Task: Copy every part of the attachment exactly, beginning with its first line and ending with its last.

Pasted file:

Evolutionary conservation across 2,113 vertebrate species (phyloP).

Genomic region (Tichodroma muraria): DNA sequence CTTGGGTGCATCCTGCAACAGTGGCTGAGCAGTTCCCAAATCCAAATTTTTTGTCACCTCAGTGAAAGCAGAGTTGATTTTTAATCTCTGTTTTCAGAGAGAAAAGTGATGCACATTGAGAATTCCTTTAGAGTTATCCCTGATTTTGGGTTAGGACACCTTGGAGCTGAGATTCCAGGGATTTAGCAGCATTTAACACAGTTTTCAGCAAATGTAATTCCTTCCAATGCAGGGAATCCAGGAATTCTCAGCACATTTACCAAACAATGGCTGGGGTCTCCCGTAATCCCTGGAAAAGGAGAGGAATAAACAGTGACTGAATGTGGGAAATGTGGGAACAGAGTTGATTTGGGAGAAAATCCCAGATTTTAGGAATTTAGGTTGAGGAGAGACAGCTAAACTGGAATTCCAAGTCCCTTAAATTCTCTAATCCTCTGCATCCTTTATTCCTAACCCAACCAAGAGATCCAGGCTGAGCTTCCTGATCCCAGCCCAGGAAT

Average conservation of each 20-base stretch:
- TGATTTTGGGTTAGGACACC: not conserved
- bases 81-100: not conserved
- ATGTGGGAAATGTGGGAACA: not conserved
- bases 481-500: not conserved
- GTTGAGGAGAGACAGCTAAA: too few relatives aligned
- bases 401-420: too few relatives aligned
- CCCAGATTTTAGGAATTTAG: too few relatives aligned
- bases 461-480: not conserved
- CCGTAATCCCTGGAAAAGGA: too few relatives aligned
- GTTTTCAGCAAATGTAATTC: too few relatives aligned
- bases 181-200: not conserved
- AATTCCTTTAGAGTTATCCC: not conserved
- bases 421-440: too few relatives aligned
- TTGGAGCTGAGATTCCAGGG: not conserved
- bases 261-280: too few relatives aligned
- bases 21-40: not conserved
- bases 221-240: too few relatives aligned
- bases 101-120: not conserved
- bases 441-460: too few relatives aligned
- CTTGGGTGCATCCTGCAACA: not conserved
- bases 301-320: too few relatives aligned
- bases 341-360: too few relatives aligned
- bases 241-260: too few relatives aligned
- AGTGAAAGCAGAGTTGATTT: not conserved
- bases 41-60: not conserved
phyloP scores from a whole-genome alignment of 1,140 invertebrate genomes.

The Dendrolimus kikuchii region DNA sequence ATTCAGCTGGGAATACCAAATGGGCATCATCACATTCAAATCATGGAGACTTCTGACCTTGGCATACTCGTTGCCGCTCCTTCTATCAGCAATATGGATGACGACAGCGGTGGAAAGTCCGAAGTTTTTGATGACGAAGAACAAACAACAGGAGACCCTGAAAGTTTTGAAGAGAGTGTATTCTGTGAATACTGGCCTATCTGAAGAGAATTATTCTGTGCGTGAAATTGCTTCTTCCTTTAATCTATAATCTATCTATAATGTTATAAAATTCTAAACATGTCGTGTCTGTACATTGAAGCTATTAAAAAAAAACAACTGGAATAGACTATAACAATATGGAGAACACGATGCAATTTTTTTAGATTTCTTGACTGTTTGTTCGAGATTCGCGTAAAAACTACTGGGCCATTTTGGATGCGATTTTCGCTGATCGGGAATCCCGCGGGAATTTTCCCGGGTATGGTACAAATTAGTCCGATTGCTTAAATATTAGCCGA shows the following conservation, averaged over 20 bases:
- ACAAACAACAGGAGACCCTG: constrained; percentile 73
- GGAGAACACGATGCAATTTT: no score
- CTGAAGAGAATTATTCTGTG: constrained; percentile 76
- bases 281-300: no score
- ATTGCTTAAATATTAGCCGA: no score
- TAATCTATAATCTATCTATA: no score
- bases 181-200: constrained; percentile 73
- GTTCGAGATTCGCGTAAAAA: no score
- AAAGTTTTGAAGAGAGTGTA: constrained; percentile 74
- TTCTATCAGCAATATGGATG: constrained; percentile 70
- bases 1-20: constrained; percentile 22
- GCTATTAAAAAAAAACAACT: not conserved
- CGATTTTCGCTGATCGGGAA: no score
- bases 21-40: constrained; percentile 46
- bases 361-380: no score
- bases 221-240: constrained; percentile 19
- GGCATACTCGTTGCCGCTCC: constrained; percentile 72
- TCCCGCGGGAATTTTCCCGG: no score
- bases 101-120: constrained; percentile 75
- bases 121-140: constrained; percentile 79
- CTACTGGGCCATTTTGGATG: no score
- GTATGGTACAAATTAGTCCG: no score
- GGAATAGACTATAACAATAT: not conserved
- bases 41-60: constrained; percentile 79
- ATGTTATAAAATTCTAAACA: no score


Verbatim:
Evolutionary conservation across 2,113 vertebrate species (phyloP).

Genomic region (Tichodroma muraria): DNA sequence CTTGGGTGCATCCTGCAACAGTGGCTGAGCAGTTCCCAAATCCAAATTTTTTGTCACCTCAGTGAAAGCAGAGTTGATTTTTAATCTCTGTTTTCAGAGAGAAAAGTGATGCACATTGAGAATTCCTTTAGAGTTATCCCTGATTTTGGGTTAGGACACCTTGGAGCTGAGATTCCAGGGATTTAGCAGCATTTAACACAGTTTTCAGCAAATGTAATTCCTTCCAATGCAGGGAATCCAGGAATTCTCAGCACATTTACCAAACAATGGCTGGGGTCTCCCGTAATCCCTGGAAAAGGAGAGGAATAAACAGTGACTGAATGTGGGAAATGTGGGAACAGAGTTGATTTGGGAGAAAATCCCAGATTTTAGGAATTTAGGTTGAGGAGAGACAGCTAAACTGGAATTCCAAGTCCCTTAAATTCTCTAATCCTCTGCATCCTTTATTCCTAACCCAACCAAGAGATCCAGGCTGAGCTTCCTGATCCCAGCCCAGGAAT

Average conservation of each 20-base stretch:
- TGATTTTGGGTTAGGACACC: not conserved
- bases 81-100: not conserved
- ATGTGGGAAATGTGGGAACA: not conserved
- bases 481-500: not conserved
- GTTGAGGAGAGACAGCTAAA: too few relatives aligned
- bases 401-420: too few relatives aligned
- CCCAGATTTTAGGAATTTAG: too few relatives aligned
- bases 461-480: not conserved
- CCGTAATCCCTGGAAAAGGA: too few relatives aligned
- GTTTTCAGCAAATGTAATTC: too few relatives aligned
- bases 181-200: not conserved
- AATTCCTTTAGAGTTATCCC: not conserved
- bases 421-440: too few relatives aligned
- TTGGAGCTGAGATTCCAGGG: not conserved
- bases 261-280: too few relatives aligned
- bases 21-40: not conserved
- bases 221-240: too few relatives aligned
- bases 101-120: not conserved
- bases 441-460: too few relatives aligned
- CTTGGGTGCATCCTGCAACA: not conserved
- bases 301-320: too few relatives aligned
- bases 341-360: too few relatives aligned
- bases 241-260: too few relatives aligned
- AGTGAAAGCAGAGTTGATTT: not conserved
- bases 41-60: not conserved
phyloP scores from a whole-genome alignment of 1,140 invertebrate genomes.

The Dendrolimus kikuchii region DNA sequence ATTCAGCTGGGAATACCAAATGGGCATCATCACATTCAAATCATGGAGACTTCTGACCTTGGCATACTCGTTGCCGCTCCTTCTATCAGCAATATGGATGACGACAGCGGTGGAAAGTCCGAAGTTTTTGATGACGAAGAACAAACAACAGGAGACCCTGAAAGTTTTGAAGAGAGTGTATTCTGTGAATACTGGCCTATCTGAAGAGAATTATTCTGTGCGTGAAATTGCTTCTTCCTTTAATCTATAATCTATCTATAATGTTATAAAATTCTAAACATGTCGTGTCTGTACATTGAAGCTATTAAAAAAAAACAACTGGAATAGACTATAACAATATGGAGAACACGATGCAATTTTTTTAGATTTCTTGACTGTTTGTTCGAGATTCGCGTAAAAACTACTGGGCCATTTTGGATGCGATTTTCGCTGATCGGGAATCCCGCGGGAATTTTCCCGGGTATGGTACAAATTAGTCCGATTGCTTAAATATTAGCCGA shows the following conservation, averaged over 20 bases:
- ACAAACAACAGGAGACCCTG: constrained; percentile 73
- GGAGAACACGATGCAATTTT: no score
- CTGAAGAGAATTATTCTGTG: constrained; percentile 76
- bases 281-300: no score
- ATTGCTTAAATATTAGCCGA: no score
- TAATCTATAATCTATCTATA: no score
- bases 181-200: constrained; percentile 73
- GTTCGAGATTCGCGTAAAAA: no score
- AAAGTTTTGAAGAGAGTGTA: constrained; percentile 74
- TTCTATCAGCAATATGGATG: constrained; percentile 70
- bases 1-20: constrained; percentile 22
- GCTATTAAAAAAAAACAACT: not conserved
- CGATTTTCGCTGATCGGGAA: no score
- bases 21-40: constrained; percentile 46
- bases 361-380: no score
- bases 221-240: constrained; percentile 19
- GGCATACTCGTTGCCGCTCC: constrained; percentile 72
- TCCCGCGGGAATTTTCCCGG: no score
- bases 101-120: constrained; percentile 75
- bases 121-140: constrained; percentile 79
- CTACTGGGCCATTTTGGATG: no score
- GTATGGTACAAATTAGTCCG: no score
- GGAATAGACTATAACAATAT: not conserved
- bases 41-60: constrained; percentile 79
- ATGTTATAAAATTCTAAACA: no score